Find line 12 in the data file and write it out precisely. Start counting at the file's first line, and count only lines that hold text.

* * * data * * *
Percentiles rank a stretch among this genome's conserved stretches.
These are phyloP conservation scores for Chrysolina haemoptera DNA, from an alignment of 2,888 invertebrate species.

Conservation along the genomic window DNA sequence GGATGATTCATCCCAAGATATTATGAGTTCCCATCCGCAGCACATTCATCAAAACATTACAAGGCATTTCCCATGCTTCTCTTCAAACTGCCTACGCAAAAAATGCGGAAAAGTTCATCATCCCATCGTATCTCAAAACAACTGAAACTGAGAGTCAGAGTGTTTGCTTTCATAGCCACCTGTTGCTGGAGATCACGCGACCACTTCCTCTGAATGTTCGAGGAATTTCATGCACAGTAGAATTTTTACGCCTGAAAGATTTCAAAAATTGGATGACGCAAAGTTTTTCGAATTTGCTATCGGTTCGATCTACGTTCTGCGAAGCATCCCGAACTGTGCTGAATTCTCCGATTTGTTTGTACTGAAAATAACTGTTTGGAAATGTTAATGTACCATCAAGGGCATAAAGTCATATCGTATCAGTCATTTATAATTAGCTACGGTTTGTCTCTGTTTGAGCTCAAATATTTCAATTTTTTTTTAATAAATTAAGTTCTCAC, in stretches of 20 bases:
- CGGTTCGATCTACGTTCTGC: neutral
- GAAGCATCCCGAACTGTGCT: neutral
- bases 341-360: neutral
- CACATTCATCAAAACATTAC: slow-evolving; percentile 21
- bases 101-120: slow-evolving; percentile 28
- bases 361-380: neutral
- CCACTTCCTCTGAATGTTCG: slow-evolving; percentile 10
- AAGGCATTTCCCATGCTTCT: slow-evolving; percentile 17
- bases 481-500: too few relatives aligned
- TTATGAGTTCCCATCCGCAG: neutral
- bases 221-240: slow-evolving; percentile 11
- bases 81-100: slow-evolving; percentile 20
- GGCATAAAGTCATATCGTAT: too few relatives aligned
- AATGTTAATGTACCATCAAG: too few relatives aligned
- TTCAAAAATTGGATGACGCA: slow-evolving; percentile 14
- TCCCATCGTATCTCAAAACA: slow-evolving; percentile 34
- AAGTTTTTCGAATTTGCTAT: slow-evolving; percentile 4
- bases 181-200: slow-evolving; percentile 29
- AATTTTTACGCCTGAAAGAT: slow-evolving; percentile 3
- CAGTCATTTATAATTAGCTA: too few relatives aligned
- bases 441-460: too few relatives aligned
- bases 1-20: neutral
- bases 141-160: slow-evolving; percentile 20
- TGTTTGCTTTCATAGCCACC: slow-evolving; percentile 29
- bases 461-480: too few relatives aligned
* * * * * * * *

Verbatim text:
- bases 481-500: too few relatives aligned